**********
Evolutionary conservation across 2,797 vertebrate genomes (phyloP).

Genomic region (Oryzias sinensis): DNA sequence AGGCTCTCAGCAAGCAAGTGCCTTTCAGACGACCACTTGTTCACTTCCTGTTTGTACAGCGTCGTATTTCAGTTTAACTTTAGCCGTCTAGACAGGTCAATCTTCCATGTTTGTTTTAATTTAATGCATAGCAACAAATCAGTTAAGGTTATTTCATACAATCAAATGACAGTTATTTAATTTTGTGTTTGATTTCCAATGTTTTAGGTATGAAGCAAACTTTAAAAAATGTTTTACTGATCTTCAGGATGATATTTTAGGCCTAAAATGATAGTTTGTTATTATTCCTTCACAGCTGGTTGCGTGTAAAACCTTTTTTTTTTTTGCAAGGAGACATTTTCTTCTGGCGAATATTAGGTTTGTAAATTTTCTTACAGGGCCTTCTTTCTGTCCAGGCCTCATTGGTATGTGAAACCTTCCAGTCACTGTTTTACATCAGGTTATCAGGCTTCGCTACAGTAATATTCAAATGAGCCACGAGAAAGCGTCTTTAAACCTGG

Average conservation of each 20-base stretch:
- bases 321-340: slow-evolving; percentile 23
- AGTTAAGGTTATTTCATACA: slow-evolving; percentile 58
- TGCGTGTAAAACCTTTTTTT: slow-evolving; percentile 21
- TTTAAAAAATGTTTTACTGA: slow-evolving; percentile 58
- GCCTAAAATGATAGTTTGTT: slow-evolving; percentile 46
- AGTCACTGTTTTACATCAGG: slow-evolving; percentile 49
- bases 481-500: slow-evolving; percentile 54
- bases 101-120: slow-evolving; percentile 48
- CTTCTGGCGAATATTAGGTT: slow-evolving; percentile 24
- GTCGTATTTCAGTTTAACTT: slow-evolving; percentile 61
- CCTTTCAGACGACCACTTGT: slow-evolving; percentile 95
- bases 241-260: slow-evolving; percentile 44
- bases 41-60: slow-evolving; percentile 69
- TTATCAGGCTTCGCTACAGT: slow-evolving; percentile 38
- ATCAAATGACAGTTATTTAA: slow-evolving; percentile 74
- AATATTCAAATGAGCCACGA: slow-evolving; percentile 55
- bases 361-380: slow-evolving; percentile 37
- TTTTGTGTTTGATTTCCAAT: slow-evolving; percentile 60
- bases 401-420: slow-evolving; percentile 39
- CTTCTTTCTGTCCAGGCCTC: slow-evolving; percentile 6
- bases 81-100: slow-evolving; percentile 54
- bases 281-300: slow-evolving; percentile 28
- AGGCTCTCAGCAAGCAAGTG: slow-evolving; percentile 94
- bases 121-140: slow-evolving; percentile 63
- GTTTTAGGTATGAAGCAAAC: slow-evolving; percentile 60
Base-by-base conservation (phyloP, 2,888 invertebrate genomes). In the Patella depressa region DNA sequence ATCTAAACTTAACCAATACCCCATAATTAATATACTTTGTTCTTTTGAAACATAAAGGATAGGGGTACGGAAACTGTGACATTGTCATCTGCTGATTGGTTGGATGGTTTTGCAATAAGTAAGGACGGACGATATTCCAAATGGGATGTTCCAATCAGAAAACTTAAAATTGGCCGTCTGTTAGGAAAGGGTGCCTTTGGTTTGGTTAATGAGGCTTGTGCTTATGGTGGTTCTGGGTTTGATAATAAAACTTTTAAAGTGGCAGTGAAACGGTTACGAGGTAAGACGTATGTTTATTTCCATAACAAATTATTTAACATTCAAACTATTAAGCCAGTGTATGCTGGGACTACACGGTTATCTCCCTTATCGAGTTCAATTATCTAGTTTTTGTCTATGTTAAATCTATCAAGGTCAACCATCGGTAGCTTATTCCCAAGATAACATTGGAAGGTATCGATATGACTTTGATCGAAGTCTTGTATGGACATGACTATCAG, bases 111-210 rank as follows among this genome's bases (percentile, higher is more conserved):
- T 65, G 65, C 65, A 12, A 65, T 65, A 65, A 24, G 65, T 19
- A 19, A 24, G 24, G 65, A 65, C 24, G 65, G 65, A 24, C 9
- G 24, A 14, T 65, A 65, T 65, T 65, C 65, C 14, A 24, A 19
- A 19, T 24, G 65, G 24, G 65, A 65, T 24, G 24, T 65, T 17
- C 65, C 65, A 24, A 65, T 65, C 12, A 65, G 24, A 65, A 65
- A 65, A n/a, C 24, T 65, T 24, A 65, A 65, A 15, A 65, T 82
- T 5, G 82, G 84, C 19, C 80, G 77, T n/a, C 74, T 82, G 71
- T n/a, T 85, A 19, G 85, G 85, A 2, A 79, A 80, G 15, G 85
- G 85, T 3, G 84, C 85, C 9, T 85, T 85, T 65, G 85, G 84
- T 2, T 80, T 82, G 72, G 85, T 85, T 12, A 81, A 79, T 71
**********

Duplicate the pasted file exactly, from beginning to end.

Evolutionary conservation across 2,797 vertebrate genomes (phyloP).

Genomic region (Oryzias sinensis): DNA sequence AGGCTCTCAGCAAGCAAGTGCCTTTCAGACGACCACTTGTTCACTTCCTGTTTGTACAGCGTCGTATTTCAGTTTAACTTTAGCCGTCTAGACAGGTCAATCTTCCATGTTTGTTTTAATTTAATGCATAGCAACAAATCAGTTAAGGTTATTTCATACAATCAAATGACAGTTATTTAATTTTGTGTTTGATTTCCAATGTTTTAGGTATGAAGCAAACTTTAAAAAATGTTTTACTGATCTTCAGGATGATATTTTAGGCCTAAAATGATAGTTTGTTATTATTCCTTCACAGCTGGTTGCGTGTAAAACCTTTTTTTTTTTTGCAAGGAGACATTTTCTTCTGGCGAATATTAGGTTTGTAAATTTTCTTACAGGGCCTTCTTTCTGTCCAGGCCTCATTGGTATGTGAAACCTTCCAGTCACTGTTTTACATCAGGTTATCAGGCTTCGCTACAGTAATATTCAAATGAGCCACGAGAAAGCGTCTTTAAACCTGG

Average conservation of each 20-base stretch:
- bases 321-340: slow-evolving; percentile 23
- AGTTAAGGTTATTTCATACA: slow-evolving; percentile 58
- TGCGTGTAAAACCTTTTTTT: slow-evolving; percentile 21
- TTTAAAAAATGTTTTACTGA: slow-evolving; percentile 58
- GCCTAAAATGATAGTTTGTT: slow-evolving; percentile 46
- AGTCACTGTTTTACATCAGG: slow-evolving; percentile 49
- bases 481-500: slow-evolving; percentile 54
- bases 101-120: slow-evolving; percentile 48
- CTTCTGGCGAATATTAGGTT: slow-evolving; percentile 24
- GTCGTATTTCAGTTTAACTT: slow-evolving; percentile 61
- CCTTTCAGACGACCACTTGT: slow-evolving; percentile 95
- bases 241-260: slow-evolving; percentile 44
- bases 41-60: slow-evolving; percentile 69
- TTATCAGGCTTCGCTACAGT: slow-evolving; percentile 38
- ATCAAATGACAGTTATTTAA: slow-evolving; percentile 74
- AATATTCAAATGAGCCACGA: slow-evolving; percentile 55
- bases 361-380: slow-evolving; percentile 37
- TTTTGTGTTTGATTTCCAAT: slow-evolving; percentile 60
- bases 401-420: slow-evolving; percentile 39
- CTTCTTTCTGTCCAGGCCTC: slow-evolving; percentile 6
- bases 81-100: slow-evolving; percentile 54
- bases 281-300: slow-evolving; percentile 28
- AGGCTCTCAGCAAGCAAGTG: slow-evolving; percentile 94
- bases 121-140: slow-evolving; percentile 63
- GTTTTAGGTATGAAGCAAAC: slow-evolving; percentile 60
Base-by-base conservation (phyloP, 2,888 invertebrate genomes). In the Patella depressa region DNA sequence ATCTAAACTTAACCAATACCCCATAATTAATATACTTTGTTCTTTTGAAACATAAAGGATAGGGGTACGGAAACTGTGACATTGTCATCTGCTGATTGGTTGGATGGTTTTGCAATAAGTAAGGACGGACGATATTCCAAATGGGATGTTCCAATCAGAAAACTTAAAATTGGCCGTCTGTTAGGAAAGGGTGCCTTTGGTTTGGTTAATGAGGCTTGTGCTTATGGTGGTTCTGGGTTTGATAATAAAACTTTTAAAGTGGCAGTGAAACGGTTACGAGGTAAGACGTATGTTTATTTCCATAACAAATTATTTAACATTCAAACTATTAAGCCAGTGTATGCTGGGACTACACGGTTATCTCCCTTATCGAGTTCAATTATCTAGTTTTTGTCTATGTTAAATCTATCAAGGTCAACCATCGGTAGCTTATTCCCAAGATAACATTGGAAGGTATCGATATGACTTTGATCGAAGTCTTGTATGGACATGACTATCAG, bases 111-210 rank as follows among this genome's bases (percentile, higher is more conserved):
- T 65, G 65, C 65, A 12, A 65, T 65, A 65, A 24, G 65, T 19
- A 19, A 24, G 24, G 65, A 65, C 24, G 65, G 65, A 24, C 9
- G 24, A 14, T 65, A 65, T 65, T 65, C 65, C 14, A 24, A 19
- A 19, T 24, G 65, G 24, G 65, A 65, T 24, G 24, T 65, T 17
- C 65, C 65, A 24, A 65, T 65, C 12, A 65, G 24, A 65, A 65
- A 65, A n/a, C 24, T 65, T 24, A 65, A 65, A 15, A 65, T 82
- T 5, G 82, G 84, C 19, C 80, G 77, T n/a, C 74, T 82, G 71
- T n/a, T 85, A 19, G 85, G 85, A 2, A 79, A 80, G 15, G 85
- G 85, T 3, G 84, C 85, C 9, T 85, T 85, T 65, G 85, G 84
- T 2, T 80, T 82, G 72, G 85, T 85, T 12, A 81, A 79, T 71